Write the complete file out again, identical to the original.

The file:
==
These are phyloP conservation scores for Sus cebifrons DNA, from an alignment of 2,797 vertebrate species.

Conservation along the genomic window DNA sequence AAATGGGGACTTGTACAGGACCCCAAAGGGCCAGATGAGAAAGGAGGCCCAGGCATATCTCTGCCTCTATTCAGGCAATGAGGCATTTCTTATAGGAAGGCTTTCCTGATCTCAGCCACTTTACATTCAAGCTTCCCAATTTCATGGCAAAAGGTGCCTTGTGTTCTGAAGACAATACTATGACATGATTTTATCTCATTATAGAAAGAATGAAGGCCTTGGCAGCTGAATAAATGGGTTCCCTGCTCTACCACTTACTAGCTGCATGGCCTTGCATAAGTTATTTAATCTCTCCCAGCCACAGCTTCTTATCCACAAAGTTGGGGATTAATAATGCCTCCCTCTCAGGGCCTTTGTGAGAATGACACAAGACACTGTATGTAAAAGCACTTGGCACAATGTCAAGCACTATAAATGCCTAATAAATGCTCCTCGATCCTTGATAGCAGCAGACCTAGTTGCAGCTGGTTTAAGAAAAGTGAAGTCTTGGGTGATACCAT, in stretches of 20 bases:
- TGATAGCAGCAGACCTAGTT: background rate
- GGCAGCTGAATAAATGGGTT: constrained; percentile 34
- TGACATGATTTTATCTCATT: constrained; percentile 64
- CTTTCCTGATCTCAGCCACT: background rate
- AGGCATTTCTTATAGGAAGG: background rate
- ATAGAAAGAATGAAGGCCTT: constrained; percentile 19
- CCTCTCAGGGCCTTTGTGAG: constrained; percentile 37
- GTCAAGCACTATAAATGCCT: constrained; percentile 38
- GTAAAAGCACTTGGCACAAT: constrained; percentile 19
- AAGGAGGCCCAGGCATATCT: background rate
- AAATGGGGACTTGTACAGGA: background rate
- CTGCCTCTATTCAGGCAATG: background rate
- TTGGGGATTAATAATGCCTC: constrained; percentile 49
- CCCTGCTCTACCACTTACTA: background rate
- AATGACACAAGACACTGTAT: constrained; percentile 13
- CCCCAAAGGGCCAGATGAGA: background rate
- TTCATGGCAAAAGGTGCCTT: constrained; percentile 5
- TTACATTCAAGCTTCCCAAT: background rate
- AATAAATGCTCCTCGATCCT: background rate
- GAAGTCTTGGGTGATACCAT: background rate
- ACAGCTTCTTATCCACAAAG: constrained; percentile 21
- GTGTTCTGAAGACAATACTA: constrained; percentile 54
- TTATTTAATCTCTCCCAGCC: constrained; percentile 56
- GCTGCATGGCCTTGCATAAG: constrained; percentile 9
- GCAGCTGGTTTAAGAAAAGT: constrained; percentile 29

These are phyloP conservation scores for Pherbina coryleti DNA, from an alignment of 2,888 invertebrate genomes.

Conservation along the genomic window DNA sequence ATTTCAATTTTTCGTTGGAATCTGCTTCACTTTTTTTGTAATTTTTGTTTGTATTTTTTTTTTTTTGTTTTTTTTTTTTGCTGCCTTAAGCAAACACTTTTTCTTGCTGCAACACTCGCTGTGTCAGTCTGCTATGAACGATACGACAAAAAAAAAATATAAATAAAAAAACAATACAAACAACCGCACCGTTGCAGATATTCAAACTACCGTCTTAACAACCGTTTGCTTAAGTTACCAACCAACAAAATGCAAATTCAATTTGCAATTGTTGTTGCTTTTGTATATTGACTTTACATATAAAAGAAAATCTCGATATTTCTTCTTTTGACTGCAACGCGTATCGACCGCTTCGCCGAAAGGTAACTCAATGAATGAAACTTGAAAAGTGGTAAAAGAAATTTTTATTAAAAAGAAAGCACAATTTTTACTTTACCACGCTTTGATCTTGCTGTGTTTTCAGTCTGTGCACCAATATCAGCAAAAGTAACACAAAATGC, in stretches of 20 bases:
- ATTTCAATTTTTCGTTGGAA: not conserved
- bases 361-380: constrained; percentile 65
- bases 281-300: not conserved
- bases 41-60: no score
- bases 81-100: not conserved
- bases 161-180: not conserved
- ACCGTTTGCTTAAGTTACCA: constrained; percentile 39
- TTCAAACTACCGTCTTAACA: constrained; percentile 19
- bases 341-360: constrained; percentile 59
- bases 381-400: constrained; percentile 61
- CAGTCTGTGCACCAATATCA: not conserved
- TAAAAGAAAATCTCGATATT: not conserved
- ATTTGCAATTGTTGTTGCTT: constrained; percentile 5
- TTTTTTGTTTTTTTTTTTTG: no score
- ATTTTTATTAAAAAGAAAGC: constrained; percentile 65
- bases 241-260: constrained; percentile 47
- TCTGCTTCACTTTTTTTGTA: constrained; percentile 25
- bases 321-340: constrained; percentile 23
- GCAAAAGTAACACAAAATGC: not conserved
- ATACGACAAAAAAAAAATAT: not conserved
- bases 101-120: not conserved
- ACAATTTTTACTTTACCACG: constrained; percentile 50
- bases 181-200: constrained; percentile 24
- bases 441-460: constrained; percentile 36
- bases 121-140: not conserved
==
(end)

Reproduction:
These are phyloP conservation scores for Sus cebifrons DNA, from an alignment of 2,797 vertebrate species.

Conservation along the genomic window DNA sequence AAATGGGGACTTGTACAGGACCCCAAAGGGCCAGATGAGAAAGGAGGCCCAGGCATATCTCTGCCTCTATTCAGGCAATGAGGCATTTCTTATAGGAAGGCTTTCCTGATCTCAGCCACTTTACATTCAAGCTTCCCAATTTCATGGCAAAAGGTGCCTTGTGTTCTGAAGACAATACTATGACATGATTTTATCTCATTATAGAAAGAATGAAGGCCTTGGCAGCTGAATAAATGGGTTCCCTGCTCTACCACTTACTAGCTGCATGGCCTTGCATAAGTTATTTAATCTCTCCCAGCCACAGCTTCTTATCCACAAAGTTGGGGATTAATAATGCCTCCCTCTCAGGGCCTTTGTGAGAATGACACAAGACACTGTATGTAAAAGCACTTGGCACAATGTCAAGCACTATAAATGCCTAATAAATGCTCCTCGATCCTTGATAGCAGCAGACCTAGTTGCAGCTGGTTTAAGAAAAGTGAAGTCTTGGGTGATACCAT, in stretches of 20 bases:
- TGATAGCAGCAGACCTAGTT: background rate
- GGCAGCTGAATAAATGGGTT: constrained; percentile 34
- TGACATGATTTTATCTCATT: constrained; percentile 64
- CTTTCCTGATCTCAGCCACT: background rate
- AGGCATTTCTTATAGGAAGG: background rate
- ATAGAAAGAATGAAGGCCTT: constrained; percentile 19
- CCTCTCAGGGCCTTTGTGAG: constrained; percentile 37
- GTCAAGCACTATAAATGCCT: constrained; percentile 38
- GTAAAAGCACTTGGCACAAT: constrained; percentile 19
- AAGGAGGCCCAGGCATATCT: background rate
- AAATGGGGACTTGTACAGGA: background rate
- CTGCCTCTATTCAGGCAATG: background rate
- TTGGGGATTAATAATGCCTC: constrained; percentile 49
- CCCTGCTCTACCACTTACTA: background rate
- AATGACACAAGACACTGTAT: constrained; percentile 13
- CCCCAAAGGGCCAGATGAGA: background rate
- TTCATGGCAAAAGGTGCCTT: constrained; percentile 5
- TTACATTCAAGCTTCCCAAT: background rate
- AATAAATGCTCCTCGATCCT: background rate
- GAAGTCTTGGGTGATACCAT: background rate
- ACAGCTTCTTATCCACAAAG: constrained; percentile 21
- GTGTTCTGAAGACAATACTA: constrained; percentile 54
- TTATTTAATCTCTCCCAGCC: constrained; percentile 56
- GCTGCATGGCCTTGCATAAG: constrained; percentile 9
- GCAGCTGGTTTAAGAAAAGT: constrained; percentile 29

These are phyloP conservation scores for Pherbina coryleti DNA, from an alignment of 2,888 invertebrate genomes.

Conservation along the genomic window DNA sequence ATTTCAATTTTTCGTTGGAATCTGCTTCACTTTTTTTGTAATTTTTGTTTGTATTTTTTTTTTTTTGTTTTTTTTTTTTGCTGCCTTAAGCAAACACTTTTTCTTGCTGCAACACTCGCTGTGTCAGTCTGCTATGAACGATACGACAAAAAAAAAATATAAATAAAAAAACAATACAAACAACCGCACCGTTGCAGATATTCAAACTACCGTCTTAACAACCGTTTGCTTAAGTTACCAACCAACAAAATGCAAATTCAATTTGCAATTGTTGTTGCTTTTGTATATTGACTTTACATATAAAAGAAAATCTCGATATTTCTTCTTTTGACTGCAACGCGTATCGACCGCTTCGCCGAAAGGTAACTCAATGAATGAAACTTGAAAAGTGGTAAAAGAAATTTTTATTAAAAAGAAAGCACAATTTTTACTTTACCACGCTTTGATCTTGCTGTGTTTTCAGTCTGTGCACCAATATCAGCAAAAGTAACACAAAATGC, in stretches of 20 bases:
- ATTTCAATTTTTCGTTGGAA: not conserved
- bases 361-380: constrained; percentile 65
- bases 281-300: not conserved
- bases 41-60: no score
- bases 81-100: not conserved
- bases 161-180: not conserved
- ACCGTTTGCTTAAGTTACCA: constrained; percentile 39
- TTCAAACTACCGTCTTAACA: constrained; percentile 19
- bases 341-360: constrained; percentile 59
- bases 381-400: constrained; percentile 61
- CAGTCTGTGCACCAATATCA: not conserved
- TAAAAGAAAATCTCGATATT: not conserved
- ATTTGCAATTGTTGTTGCTT: constrained; percentile 5
- TTTTTTGTTTTTTTTTTTTG: no score
- ATTTTTATTAAAAAGAAAGC: constrained; percentile 65
- bases 241-260: constrained; percentile 47
- TCTGCTTCACTTTTTTTGTA: constrained; percentile 25
- bases 321-340: constrained; percentile 23
- GCAAAAGTAACACAAAATGC: not conserved
- ATACGACAAAAAAAAAATAT: not conserved
- bases 101-120: not conserved
- ACAATTTTTACTTTACCACG: constrained; percentile 50
- bases 181-200: constrained; percentile 24
- bases 441-460: constrained; percentile 36
- bases 121-140: not conserved